Daniel Abraham ArgonneDaniel P. Abraham, Ph.D., Materials Scientist, Chemical Sciences and Engineering Division, Argonne National Laboratory is a featured presenter during the Next-Generation Battery Research conference at the 34th Annual International Battery Seminar & Exhibit in Fort Lauderdale.

Silicon as a Graphite Alternative, Performance Degradation Mechanisms and Maximizing Battery Longevity

1) Can you describe your current projects at Argonne National Lab and the resources that support them?

My lithium-ion battery projects at Argonne National Laboratory fall into three broad categories:

  • Increasing cycle life and storage life of high-energy transportation batteries that are designed to operate at high voltages. This high-voltage operation is needed to increase energy and power densities – higher energy makes longer driving distances possible from a single charge and higher power allows rapid acceleration during driving and faster charging when the battery is depleted. But the performance of battery cells degrades faster at higher voltages – our task is to provide solutions that inhibit this degradation.
  • Enabling the use of silicon as an alternative to graphite in battery negative electrodes. The shift from silicon to graphite can significantly increase the energy density of batteries. But the durability of silicon-containing electrodes is worse than that of graphite electrodes, because of the substantial volume changes during lithium-silicon alloying reactions. Our assignment is to design chemistries that improve electrode integrity and increase cell life.
  • Examining relationships between the microstructure and electrochemical performance of battery electrodes. This performance is affected by the distribution of materials, porosity, thickness, and tortuosity in the electrodes. We are obtaining 3D images of electrode architectures, using microscopy and X-ray approaches, and relating these images to electrode electrochemical characteristics determined by employing multiple techniques.

The above projects are funded by the Office of Vehicle Technologies at the U.S. Department of Energy and we are grateful to our program managers, including Peter Faguy, Brian Cunningham, Tien Duong and David Howell.

2) What challenges must your field overcome to maximize the longevity of lithium-ion batteries?

Lithium-ion batteries include a broad spectrum of chemistries each with its own advantages and limitations – some chemistries provide high cell energy densities but at the expense of cell life; others provide high safety but at lower cell performance. Our work on cells with layered-oxide positive electrodes and graphite (or silicon) containing negative electrodes indicates that the following challenges need to be overcome to maximize battery longevity.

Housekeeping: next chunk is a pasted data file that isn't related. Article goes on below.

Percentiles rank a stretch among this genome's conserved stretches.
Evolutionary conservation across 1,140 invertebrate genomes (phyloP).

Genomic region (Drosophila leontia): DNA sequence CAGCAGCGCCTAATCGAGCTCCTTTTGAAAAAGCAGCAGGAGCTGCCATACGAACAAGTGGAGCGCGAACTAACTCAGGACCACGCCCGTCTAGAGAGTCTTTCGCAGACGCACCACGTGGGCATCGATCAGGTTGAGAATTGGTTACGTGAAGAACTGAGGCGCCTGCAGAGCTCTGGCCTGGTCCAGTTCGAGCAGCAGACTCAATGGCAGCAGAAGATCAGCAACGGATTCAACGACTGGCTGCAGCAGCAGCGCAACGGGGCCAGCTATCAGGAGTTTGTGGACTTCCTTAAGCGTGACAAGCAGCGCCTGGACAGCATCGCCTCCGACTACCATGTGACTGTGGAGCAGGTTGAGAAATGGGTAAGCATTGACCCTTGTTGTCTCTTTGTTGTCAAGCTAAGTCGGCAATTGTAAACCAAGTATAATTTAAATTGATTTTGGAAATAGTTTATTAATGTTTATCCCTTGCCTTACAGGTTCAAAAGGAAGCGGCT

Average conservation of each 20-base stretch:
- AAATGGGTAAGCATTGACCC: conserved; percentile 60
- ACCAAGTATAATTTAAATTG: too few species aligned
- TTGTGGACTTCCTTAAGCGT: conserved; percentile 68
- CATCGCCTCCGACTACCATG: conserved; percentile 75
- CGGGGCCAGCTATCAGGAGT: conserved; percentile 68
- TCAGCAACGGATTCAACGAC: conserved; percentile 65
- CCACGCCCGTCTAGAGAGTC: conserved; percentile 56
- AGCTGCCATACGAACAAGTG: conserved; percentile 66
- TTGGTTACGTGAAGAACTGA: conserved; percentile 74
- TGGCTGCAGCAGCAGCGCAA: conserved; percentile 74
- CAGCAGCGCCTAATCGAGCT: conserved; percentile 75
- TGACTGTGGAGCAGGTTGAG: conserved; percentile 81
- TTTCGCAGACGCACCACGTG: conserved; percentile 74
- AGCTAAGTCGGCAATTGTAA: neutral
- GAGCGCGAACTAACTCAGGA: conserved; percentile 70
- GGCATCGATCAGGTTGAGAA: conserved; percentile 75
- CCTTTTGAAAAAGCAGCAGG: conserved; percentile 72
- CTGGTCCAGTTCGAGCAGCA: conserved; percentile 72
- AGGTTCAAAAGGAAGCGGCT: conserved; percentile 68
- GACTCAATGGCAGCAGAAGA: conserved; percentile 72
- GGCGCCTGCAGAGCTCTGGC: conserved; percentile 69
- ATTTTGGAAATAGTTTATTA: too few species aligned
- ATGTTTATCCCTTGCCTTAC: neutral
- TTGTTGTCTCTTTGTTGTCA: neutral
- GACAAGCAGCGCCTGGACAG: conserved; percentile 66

• Developing electrolytes that are stable both under the highly oxidizing conditions at the positive electrode and the highly reducing conditions at the negative electrode – such electrolytes will enable high-energy-dense, high-performance cells.
  • Mitigating deterioration at electrode-electrolyte interfaces – stable interfaces protect both the electrode and electrolyte and help maintain cell performance under cycling and/or storage conditions.
  • Minimizing transport of transition metals from the positive to the negative electrode – transport of elements (such as manganese) accelerates electrolyte reduction and lithium trapping reactions at the negative electrode leading to rapid capacity fade of battery cells.
  • Optimizing chemistry and architecture of silicon-based electrodes to preserve electrode integrity during electrochemical cycling – modifications are also needed at the silicon-electrolyte interfaces to lessen lithium loss from undesired side reactions.

3) What are the most promising developments that have emerged from your research on performance degradation mechanisms in lithium-ion cells?

My research on lithium-ion battery projects has focused on highlighting performance degradation mechanisms, which include interactions and crosstalk between various parts of the cells. An understanding of these interactions is essential to developing components that enable better performance and longer cell life. Promising advances from our research include the following:

  • Establishment of diagnostic protocols, which allow us to separately determine consequences of the highly oxidizing and highly reducing conditions within battery cells.
  • Formulation of novel electrolyte additives, which form passivation films at the positive electrode and allow cells to operate at voltages that are higher than those used for commercial cells.
  • Incorporation of positive and negative electrode coatings, which alleviate the adverse consequences of crosstalk between cell components.
  • Electrode pre-lithiation techniques, which are critical to mitigating lithium loss and increasing the longevity of silicon-containing cells.

My colleagues and I at Argonne look forward to working with scientists and engineers in industry to solve problems that hinder commercialization of lithium battery cells. Furthermore, through ACCESS, we can help our public- and private-sector customers transform scientific advances in energy storage into products that have an impact on day-to-day life.

Speaker Information:

Daniel Abraham leads the effort at Argonne to identify performance degradation mechanisms in lithium-ion cells. He is responsible for the development of advanced diagnostic tools and techniques that include diffraction, microscopy, spectroscopy and electrochemistry methodologies. His work enables the development of battery materials and components that enhance cell performance, life, and safety. Dr. Abraham received his Ph.D. in 1993 from the University of Illinois at Urbana-Champaign.

Featured Presentation: Wednesday, March 22 during the Next-Generation Battery Research conference